Not heard of the term ‘cyberslackers’ before? No, neither had I. Apparently it’s the new phrase that refers to employees who use their company’s internet and e-mail for personal use during working hours.
OK, let’s be honest here. We’ve all probably had the slip of the mouse button and accidentally gone on to Facebook, or unintentionally opened up our emails to see if a friend has replied to that all important question, but does that really qualify us to be branded as a ‘cyberslacker’? The answer is no. (I hope!)
What’s it worth to you?
Cyberslackers are those employees out there where their work output is reduced because of the time they waste surfing the Internet, logging on to social media sites and giving lengthy updates of their life to friends via email. A recent survey revealed that “half of IT managers estimate that employees spend at least one hour a day surfing the Internet for personal use, while two thirds think staff spend as much as an hour a day sending personal emails”. A study revealed that “if 1,000 workers each spent an hour a day on the internet, that would cost an average company about $35m a year”. Costly, huh?
So, what can you do to try and turn your cyberslackers into a cyberskilled workforce? Well, you can of course use filtering software, and check each employees’ computer history, but such monitoring can deem you as the enemy. A lack of trust within the workplace will inevitably cause friction and bad relationships to develop. According to the BBC, stress and intimidation are also known outcomes of closely monitoring your employees.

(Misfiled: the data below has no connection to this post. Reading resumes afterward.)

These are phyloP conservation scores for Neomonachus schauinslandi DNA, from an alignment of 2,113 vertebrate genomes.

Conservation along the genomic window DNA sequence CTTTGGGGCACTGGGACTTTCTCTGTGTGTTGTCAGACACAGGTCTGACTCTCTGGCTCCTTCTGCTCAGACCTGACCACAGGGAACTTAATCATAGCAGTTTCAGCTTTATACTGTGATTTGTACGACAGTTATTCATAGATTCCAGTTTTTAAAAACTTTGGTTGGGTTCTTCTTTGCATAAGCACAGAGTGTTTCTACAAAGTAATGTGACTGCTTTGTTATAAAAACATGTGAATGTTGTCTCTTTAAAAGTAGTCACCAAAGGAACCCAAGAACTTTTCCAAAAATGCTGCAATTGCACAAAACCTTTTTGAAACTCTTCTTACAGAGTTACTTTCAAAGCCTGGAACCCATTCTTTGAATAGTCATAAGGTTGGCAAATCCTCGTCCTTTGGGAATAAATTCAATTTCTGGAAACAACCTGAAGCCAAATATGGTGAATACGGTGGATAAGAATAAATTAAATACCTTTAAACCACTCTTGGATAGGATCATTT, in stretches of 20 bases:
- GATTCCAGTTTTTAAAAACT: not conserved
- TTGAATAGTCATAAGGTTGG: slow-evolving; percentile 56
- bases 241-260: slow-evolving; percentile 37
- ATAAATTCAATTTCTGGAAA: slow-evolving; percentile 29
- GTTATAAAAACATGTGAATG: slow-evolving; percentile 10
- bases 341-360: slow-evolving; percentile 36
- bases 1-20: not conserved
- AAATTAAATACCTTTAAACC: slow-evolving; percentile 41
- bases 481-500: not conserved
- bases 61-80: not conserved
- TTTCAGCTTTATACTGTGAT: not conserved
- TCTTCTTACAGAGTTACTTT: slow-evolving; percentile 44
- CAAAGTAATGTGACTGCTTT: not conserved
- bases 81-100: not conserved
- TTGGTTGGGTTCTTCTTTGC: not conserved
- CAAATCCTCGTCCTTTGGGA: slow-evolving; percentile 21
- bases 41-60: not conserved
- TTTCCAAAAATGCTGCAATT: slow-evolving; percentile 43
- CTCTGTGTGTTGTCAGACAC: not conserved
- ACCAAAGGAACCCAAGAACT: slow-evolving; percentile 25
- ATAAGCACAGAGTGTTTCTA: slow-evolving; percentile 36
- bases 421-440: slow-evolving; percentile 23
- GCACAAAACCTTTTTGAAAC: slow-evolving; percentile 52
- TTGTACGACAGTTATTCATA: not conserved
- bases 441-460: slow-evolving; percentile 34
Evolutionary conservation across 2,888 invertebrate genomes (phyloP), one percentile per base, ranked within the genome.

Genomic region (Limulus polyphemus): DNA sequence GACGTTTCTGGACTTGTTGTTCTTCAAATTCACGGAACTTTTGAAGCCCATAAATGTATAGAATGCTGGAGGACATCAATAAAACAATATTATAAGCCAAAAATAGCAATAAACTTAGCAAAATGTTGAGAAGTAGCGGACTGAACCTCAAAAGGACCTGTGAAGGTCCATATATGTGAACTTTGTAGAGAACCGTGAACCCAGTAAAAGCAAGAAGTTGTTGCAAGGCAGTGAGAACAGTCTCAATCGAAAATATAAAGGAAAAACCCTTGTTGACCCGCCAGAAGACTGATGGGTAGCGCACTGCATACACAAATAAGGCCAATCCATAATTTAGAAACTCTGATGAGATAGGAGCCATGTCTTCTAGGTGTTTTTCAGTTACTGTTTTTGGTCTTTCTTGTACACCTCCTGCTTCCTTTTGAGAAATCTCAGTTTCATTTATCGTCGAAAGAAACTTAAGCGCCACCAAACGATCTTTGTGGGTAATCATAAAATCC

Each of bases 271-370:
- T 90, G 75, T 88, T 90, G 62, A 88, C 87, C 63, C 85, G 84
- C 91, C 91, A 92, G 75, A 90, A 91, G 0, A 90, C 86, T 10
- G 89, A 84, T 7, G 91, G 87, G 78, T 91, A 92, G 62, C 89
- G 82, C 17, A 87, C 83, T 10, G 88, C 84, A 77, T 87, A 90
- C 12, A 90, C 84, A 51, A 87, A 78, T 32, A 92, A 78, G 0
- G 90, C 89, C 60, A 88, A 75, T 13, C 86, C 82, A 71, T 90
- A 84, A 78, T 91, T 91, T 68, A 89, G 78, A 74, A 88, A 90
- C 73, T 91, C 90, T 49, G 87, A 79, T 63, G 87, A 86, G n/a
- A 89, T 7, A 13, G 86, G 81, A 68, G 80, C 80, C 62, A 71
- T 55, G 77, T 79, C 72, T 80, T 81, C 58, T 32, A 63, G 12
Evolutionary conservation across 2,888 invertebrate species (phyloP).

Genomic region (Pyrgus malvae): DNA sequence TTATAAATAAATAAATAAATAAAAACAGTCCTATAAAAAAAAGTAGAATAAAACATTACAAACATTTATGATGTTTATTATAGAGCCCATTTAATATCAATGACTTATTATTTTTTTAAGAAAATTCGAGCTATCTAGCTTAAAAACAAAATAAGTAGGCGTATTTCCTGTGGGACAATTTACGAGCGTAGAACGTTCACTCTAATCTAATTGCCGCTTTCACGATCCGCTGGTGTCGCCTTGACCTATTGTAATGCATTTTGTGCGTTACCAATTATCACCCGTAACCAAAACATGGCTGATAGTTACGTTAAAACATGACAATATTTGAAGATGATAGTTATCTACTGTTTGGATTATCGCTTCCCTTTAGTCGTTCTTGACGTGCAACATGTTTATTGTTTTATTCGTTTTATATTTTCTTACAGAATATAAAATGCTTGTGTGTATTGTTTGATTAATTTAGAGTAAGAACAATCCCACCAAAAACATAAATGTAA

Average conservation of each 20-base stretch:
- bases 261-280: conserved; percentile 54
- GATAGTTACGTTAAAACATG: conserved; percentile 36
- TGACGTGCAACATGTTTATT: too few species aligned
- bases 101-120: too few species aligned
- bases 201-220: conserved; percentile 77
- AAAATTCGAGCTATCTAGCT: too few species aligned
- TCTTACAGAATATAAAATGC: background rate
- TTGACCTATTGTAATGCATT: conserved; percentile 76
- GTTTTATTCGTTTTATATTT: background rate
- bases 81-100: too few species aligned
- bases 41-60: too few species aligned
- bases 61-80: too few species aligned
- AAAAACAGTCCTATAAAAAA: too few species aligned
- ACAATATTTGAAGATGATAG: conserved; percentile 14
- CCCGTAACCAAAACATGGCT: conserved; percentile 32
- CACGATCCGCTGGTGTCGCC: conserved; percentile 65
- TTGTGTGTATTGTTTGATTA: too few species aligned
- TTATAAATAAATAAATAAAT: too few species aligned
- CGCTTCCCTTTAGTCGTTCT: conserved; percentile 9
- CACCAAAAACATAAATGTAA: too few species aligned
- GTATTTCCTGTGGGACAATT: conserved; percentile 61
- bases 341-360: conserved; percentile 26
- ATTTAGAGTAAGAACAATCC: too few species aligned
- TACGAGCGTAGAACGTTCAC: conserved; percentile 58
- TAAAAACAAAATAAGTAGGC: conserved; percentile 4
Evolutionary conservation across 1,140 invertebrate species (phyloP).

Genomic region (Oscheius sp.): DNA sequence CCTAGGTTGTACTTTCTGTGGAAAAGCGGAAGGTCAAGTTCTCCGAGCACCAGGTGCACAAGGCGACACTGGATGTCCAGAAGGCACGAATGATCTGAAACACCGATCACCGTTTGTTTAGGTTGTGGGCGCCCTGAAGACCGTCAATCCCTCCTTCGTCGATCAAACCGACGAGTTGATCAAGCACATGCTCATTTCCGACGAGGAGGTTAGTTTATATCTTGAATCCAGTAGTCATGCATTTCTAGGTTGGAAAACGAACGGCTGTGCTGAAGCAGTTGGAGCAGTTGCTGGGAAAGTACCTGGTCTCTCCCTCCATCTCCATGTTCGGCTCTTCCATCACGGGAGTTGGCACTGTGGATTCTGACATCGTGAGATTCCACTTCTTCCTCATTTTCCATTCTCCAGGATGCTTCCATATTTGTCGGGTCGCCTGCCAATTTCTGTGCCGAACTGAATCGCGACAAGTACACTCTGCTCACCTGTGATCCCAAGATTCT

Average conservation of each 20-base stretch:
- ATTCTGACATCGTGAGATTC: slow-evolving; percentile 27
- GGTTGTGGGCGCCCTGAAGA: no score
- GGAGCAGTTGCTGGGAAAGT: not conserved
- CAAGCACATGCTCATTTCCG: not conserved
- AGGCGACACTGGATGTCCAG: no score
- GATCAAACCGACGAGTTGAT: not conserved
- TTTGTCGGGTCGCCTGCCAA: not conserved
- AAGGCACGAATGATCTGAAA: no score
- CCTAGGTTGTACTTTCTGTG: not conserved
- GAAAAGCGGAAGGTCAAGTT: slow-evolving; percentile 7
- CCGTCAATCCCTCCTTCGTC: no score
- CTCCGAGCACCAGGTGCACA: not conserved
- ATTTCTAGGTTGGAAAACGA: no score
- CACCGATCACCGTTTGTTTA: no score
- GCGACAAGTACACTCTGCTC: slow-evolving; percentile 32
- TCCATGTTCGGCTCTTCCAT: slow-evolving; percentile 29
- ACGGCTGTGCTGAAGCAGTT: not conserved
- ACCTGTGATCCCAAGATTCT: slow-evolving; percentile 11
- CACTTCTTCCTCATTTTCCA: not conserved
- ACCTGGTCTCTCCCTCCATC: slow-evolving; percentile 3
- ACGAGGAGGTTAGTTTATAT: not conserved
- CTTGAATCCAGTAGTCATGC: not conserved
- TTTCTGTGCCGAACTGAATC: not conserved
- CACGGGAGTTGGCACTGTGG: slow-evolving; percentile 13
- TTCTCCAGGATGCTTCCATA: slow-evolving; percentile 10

Social media, as we’ve found out, can be a dangerous distraction for many employees, so how can you turn this into a good thing?
Well, we’ve put together an ITG Social Media Governance toolkit which will turn social media into a a critical part of how employees speak to customers, partners and stakeholders. The toolkit will help organisations create an effective governance structure around their social media activities, whilst creating a a ‘joined-up approach’ that is aligned with the objectives and risk appetite of the business – a governance approach.
Improve Social Media Effectiveness Whilst Reducing Risk
The templates and guidance in this toolkit should help an organisation create an appropriate social media governance framework. It will help organisations identify appropriate social media objectives, as well as assign roles and responsibilities. It contains a full set of policies and procedures that help organisations implement appropriate acceptable use frameworks, reduce risk from the corporate use of social media while helping them integrate social media into their marketing, communication and positioning strategies.